At home, bar soaps may be used to wash hands as their use is usually limited to family members. But liquid hand washes are a better choice. They are more sanitary as they dispense limited quantities with the rest of the liquid ‘safe’ in the dispenser. Here too, it is important to clean the dispenser, particularly the nozzle, if it is not a disposable one.

      Hand hygiene and Hospital Acquired Infections

      ‘Clean' hands are of particular importance where all workers dealing with health care are concerned. . Hand hygiene is considered one of the most important measures to be adopted by healthcare workers (HCWs) to prevent the horizontal transmission of pathogens from one patient to the other or from HCW to patient and vice versa.

      Here, hand hygiene encompasses various ways in which hands can be cleaned and the burden of microorganisms reduced. This includes using alcohol based products called hand rubs or detergent based products called hand washes or the surgical hand wash which is done before surgery by the surgical team.

      The WHO recommendations for healthcare workers include:

      • Before patient contact
      • Before performing an aseptic task
      • After body fluid exposure risk
      • After patient contact
      • After contact with patient surroundings

      Hand sanitizers in healthcare

      While obviously greasy or dirty hands need soap and water, alcohol-based hand rubs are to be recommended in the healthcare environment. They are easy to use, quick to dry and are now being formulated with moisturisers and emollients to be kinder on the skin than soaps. They not only destroy pathogens on skin surfaces instantly, but they also discourage their regrowth.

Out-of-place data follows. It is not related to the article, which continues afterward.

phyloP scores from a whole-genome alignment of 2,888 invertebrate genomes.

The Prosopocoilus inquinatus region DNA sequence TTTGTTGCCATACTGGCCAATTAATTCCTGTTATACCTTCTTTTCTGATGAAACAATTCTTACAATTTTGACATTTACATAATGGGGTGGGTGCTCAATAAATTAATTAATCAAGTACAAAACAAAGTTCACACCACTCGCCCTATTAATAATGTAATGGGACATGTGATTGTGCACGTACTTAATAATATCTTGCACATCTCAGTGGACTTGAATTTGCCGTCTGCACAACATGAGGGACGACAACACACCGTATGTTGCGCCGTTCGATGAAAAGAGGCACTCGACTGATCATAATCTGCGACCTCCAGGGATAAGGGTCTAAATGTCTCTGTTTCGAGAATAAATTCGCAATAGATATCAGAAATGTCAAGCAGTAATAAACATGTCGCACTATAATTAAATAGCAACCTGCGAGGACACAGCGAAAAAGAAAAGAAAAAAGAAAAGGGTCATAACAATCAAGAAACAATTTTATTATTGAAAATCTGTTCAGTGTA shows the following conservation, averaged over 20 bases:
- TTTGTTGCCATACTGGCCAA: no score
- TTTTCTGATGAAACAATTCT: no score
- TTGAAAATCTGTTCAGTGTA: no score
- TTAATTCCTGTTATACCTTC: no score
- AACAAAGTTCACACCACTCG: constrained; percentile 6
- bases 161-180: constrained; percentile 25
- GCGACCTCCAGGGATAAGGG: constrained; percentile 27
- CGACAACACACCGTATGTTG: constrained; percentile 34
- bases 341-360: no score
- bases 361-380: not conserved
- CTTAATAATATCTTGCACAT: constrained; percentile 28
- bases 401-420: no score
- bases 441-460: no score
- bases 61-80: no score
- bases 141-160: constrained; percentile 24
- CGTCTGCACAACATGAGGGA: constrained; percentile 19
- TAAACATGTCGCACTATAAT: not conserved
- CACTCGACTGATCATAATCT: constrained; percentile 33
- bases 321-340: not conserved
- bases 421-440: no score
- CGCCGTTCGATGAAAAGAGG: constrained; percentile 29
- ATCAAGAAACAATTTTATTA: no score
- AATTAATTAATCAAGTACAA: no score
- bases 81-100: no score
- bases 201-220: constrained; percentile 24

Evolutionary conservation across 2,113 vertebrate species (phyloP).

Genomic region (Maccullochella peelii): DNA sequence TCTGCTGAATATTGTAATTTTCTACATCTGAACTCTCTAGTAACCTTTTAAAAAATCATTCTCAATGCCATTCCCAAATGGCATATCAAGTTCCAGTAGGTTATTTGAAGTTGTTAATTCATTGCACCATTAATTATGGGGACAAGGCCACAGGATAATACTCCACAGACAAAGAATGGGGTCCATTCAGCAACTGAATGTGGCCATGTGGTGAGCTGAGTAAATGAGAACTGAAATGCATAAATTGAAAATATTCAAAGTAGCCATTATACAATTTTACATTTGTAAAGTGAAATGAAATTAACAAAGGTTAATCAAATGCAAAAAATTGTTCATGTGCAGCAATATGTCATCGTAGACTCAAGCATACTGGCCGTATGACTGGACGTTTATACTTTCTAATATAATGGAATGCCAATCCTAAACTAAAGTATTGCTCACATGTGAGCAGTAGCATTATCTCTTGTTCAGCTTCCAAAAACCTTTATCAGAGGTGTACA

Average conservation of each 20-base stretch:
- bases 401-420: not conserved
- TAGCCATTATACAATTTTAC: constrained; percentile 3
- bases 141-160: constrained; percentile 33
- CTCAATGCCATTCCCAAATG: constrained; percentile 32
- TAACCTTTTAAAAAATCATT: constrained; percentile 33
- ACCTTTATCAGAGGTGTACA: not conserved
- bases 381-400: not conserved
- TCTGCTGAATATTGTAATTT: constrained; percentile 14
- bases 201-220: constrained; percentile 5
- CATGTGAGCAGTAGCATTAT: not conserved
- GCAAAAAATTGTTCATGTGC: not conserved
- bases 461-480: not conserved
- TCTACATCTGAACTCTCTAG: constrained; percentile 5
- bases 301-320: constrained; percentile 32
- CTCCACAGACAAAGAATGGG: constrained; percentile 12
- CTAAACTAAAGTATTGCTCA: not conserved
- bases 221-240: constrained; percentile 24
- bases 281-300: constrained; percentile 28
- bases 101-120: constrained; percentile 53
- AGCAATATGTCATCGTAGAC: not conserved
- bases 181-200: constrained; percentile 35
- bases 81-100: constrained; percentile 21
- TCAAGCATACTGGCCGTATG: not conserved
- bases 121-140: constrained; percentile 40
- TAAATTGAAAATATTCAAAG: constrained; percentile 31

Here we lay more emphasis on using alcohol rubs because HCWs are faced with plenty of opportunities for hand hygiene that during their shifts. Still, as per World Health Organization (WHO), an HCW must use a hand wash, when the hands are visibly soiled, before eating food, after visiting the washroom and when the HCW is caring for a patient suspected to have Clostridium difficile diarrhoea.

      The sane use of sanitizers

      While we have always focussed on the advantages of using alcohol rubs, these may not be the best options for hand hygiene in the community. Many times I have observed, especially in the local trains of Mumbai , a large number of school and college going students using hand rubs before opening their snack or lunch boxes. Children going to school, often bully their parents to bring them alcohol rubs to be taken to school to match up to peer-pressure. This use of alcohol rubs as being à la mode in the community is better discouraged.

      Centres for Disease Control (CDC), USA has reported alcohol intoxication leading to serious consequences, including apnoea, acidosis, and coma in young children. This exposure could be through ingestion, inhalation, dermal or ocular. The use of hand sanitizers/rubs is contraindicated in children <2 years of age since their skin is not fully developed as a barrier to prevent absorption of alcohol.

      It is, therefore, crucial that all contact with hand sanitizers/rubs in the community be under strict supervision of adults. Instead, I encourage the use of soap and water to wash hands when at home, in school, or in your workplace. The only workplace that is different is a healthcare organization.

      Make this your motto to good health via hand hygiene: Spread the word, not the germs!

      Author: Dr.Aruna Poojary MD, DNB,D(ABMM),Dip (HIC)

      HOD, Dept of Pathology & Microbiology, Breach Candy Hospital Trust, Mumbai, India